They are generally, in the case of the plain carbon steels, A663, A615 and A36.
              A663 is a normalized low carbon steel, A615 is an embossed or deformed low carbon steel (rebar)
              And A36 is ordinary low carbon structural steel.
              You probably have either A663 or A36
              Since A36 is the most common that would be a good guess.
              You could use any of these for cannon barrels if you use enough wall thickness and limit them to small amounts of black powder.
              There are tables online that give the approximate numbers.
              Bill
              I cut it off twice and it's still too short!

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              • #8
                Thanks for the replies and suggestions... I'll do some reading and some shop testing and get a piece officially tested when I get to a bigger city. I'll ley you know what I come up with.

                Thanks!
                Chris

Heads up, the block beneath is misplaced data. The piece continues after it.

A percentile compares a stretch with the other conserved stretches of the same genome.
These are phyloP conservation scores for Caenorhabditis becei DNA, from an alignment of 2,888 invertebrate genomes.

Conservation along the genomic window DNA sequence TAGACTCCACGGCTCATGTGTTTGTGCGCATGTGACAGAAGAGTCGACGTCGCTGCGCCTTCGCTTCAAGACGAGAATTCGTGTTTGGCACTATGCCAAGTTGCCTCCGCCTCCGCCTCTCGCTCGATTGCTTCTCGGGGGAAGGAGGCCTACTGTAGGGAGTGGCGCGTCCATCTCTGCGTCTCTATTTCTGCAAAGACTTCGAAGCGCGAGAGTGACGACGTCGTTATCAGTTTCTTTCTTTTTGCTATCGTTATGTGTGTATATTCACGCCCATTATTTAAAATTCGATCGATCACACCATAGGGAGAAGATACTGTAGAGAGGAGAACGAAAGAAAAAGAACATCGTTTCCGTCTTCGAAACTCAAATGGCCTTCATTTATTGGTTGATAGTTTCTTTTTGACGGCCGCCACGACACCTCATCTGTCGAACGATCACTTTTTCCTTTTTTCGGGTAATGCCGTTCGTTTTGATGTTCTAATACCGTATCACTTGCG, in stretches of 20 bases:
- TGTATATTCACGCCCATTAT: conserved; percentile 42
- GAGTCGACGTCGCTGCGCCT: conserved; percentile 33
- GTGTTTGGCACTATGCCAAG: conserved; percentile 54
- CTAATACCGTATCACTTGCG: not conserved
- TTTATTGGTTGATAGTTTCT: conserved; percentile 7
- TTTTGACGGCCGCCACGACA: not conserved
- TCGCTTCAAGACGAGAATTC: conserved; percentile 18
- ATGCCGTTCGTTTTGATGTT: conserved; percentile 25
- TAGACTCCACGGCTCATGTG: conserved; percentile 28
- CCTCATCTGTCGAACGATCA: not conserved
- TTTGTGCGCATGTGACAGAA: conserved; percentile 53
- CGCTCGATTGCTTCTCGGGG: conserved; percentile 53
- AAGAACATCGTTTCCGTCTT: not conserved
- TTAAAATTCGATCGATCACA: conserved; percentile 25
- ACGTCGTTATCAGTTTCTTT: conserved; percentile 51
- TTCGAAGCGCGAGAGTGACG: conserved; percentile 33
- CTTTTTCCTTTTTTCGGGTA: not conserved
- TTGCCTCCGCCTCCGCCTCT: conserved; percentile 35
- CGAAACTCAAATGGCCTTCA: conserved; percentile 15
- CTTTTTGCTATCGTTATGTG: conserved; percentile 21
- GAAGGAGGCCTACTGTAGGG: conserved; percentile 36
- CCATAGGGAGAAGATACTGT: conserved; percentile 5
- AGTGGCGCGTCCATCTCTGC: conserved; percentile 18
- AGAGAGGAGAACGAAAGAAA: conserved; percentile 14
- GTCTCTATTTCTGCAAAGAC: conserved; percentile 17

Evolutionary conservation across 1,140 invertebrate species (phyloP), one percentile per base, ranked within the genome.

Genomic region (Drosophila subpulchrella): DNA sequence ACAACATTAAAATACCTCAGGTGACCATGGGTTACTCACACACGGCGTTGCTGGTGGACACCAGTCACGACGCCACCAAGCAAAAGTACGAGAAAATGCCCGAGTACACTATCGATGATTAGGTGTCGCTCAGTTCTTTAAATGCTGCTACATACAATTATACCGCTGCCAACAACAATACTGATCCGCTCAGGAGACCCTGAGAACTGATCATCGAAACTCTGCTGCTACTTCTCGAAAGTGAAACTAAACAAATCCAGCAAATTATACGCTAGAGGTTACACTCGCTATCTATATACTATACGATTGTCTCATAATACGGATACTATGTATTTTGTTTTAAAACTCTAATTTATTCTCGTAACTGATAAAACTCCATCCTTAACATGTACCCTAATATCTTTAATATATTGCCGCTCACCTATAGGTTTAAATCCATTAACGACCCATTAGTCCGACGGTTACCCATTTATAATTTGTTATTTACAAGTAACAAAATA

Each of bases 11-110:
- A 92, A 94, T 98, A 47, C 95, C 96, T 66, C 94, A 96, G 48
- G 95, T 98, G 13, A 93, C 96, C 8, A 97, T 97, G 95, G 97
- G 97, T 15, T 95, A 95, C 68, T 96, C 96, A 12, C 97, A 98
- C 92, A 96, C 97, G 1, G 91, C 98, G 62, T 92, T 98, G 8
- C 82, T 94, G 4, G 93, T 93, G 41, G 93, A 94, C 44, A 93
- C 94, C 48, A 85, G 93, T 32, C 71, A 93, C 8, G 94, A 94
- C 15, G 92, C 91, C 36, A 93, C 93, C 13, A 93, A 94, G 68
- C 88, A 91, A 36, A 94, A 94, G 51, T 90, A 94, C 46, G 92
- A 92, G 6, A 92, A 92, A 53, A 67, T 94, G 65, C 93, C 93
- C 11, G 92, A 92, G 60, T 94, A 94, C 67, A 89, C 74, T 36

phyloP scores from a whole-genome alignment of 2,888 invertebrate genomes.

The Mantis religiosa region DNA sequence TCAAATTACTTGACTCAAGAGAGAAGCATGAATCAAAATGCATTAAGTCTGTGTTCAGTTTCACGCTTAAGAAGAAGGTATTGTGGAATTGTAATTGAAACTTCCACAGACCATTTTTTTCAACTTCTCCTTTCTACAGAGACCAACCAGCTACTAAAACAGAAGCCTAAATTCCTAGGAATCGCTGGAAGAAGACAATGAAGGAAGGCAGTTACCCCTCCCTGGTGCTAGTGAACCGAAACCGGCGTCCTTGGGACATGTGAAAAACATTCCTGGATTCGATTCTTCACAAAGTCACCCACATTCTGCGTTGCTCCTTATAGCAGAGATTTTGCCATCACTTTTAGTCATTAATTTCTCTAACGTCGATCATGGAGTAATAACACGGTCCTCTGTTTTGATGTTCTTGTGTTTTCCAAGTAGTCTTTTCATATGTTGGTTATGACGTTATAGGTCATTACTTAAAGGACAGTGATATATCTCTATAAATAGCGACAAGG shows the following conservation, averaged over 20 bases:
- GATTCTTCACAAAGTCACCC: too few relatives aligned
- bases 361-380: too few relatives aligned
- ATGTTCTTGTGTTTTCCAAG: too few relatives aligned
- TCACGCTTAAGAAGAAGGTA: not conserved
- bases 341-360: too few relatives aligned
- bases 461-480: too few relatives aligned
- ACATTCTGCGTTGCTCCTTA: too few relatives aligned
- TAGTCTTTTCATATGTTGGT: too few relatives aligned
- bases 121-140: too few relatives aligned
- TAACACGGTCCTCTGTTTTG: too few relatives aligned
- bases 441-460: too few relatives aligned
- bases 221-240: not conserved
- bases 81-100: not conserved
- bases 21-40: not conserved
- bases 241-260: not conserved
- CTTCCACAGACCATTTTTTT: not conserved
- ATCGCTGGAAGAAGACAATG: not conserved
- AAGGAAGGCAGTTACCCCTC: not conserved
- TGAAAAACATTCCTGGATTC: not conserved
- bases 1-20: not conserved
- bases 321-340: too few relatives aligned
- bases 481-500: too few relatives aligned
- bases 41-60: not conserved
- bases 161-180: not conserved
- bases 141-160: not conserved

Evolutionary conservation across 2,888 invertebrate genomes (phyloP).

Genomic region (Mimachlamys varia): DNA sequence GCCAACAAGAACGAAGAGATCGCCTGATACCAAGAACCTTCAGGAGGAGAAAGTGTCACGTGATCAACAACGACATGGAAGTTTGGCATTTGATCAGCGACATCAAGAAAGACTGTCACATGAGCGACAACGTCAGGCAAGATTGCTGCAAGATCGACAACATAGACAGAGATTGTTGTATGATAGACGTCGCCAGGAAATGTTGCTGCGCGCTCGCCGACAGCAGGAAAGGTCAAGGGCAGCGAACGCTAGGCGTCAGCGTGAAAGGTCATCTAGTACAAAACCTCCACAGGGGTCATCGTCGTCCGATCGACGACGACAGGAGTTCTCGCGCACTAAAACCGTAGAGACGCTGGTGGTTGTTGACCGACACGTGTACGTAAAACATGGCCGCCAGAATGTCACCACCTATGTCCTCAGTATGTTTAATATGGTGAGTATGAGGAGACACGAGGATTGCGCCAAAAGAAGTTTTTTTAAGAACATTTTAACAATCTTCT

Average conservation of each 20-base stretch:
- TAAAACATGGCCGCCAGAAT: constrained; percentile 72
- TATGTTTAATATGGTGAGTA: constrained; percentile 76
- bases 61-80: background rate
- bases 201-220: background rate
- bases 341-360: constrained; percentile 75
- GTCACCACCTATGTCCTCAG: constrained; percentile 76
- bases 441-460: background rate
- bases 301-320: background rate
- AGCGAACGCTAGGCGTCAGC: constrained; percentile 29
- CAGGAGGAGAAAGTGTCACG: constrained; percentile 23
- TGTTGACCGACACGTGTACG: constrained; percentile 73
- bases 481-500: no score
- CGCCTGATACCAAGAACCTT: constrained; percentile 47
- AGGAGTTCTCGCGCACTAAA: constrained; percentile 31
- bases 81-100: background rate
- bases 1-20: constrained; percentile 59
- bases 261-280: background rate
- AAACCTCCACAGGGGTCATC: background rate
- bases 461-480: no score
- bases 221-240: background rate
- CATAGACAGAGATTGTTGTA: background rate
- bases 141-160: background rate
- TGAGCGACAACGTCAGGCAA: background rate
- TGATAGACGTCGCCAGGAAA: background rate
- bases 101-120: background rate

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                • #9
                  If you all want a supply of round steel just go to your local hydraulic repair house. I get all I want free from my guy. From 16mm up to 100mm. Just check it for hardness before you plunge into it! Some of what I get is quite hard on the outside. Some is not hardened. Alot of it will have a slight bend in it. If I come onto a a rod that is hard I have found if I take a deep first cut of 4mm off the radius I get under the hard part mostly. Not always. I use a Walter WNMG 080408 nm4 wap20 on the tough stuff.

                  Because I have these wonderful Walter facemills I have been guilty of squaring up a piece when I didn't have anything handy in the right size square stock.
                  Location: The Black Forest in Germany

                  How to become a millionaire: Start out with 10 million and take up machining as a hobby!